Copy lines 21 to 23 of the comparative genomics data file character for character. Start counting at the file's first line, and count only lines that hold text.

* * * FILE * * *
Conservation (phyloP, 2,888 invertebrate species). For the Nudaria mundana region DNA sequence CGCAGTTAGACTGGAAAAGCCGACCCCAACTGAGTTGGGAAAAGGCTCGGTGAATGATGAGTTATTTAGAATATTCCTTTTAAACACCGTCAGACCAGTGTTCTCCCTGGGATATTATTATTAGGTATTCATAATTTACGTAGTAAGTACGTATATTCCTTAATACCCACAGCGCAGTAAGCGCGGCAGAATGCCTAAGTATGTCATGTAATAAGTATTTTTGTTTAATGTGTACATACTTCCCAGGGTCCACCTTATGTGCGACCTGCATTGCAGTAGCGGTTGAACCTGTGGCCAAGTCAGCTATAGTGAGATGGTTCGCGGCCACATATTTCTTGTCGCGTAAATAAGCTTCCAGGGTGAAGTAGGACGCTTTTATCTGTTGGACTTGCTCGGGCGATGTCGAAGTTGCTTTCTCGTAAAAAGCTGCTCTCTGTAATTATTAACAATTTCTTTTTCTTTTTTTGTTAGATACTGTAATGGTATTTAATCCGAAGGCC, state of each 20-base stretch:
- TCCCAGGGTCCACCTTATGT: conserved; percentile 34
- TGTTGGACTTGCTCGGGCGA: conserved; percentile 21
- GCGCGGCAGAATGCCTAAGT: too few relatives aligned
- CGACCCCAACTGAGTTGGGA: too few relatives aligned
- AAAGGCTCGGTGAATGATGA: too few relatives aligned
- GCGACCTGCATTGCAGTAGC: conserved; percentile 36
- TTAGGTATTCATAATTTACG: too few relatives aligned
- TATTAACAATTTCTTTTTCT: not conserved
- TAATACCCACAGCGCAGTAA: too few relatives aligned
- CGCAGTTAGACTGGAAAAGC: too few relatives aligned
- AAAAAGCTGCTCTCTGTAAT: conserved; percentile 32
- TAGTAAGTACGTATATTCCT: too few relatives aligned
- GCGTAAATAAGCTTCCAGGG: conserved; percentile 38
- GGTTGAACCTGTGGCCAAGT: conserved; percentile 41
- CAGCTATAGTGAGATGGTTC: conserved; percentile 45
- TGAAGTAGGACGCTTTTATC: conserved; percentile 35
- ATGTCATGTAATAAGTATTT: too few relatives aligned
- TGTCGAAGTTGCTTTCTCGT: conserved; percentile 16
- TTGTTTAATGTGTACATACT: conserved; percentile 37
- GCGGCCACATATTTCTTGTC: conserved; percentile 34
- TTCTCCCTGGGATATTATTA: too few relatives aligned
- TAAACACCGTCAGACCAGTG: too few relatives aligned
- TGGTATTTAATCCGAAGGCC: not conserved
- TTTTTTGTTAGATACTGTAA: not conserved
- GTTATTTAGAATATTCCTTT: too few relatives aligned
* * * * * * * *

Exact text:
- GCGGCCACATATTTCTTGTC: conserved; percentile 34
- TTCTCCCTGGGATATTATTA: too few relatives aligned
- TAAACACCGTCAGACCAGTG: too few relatives aligned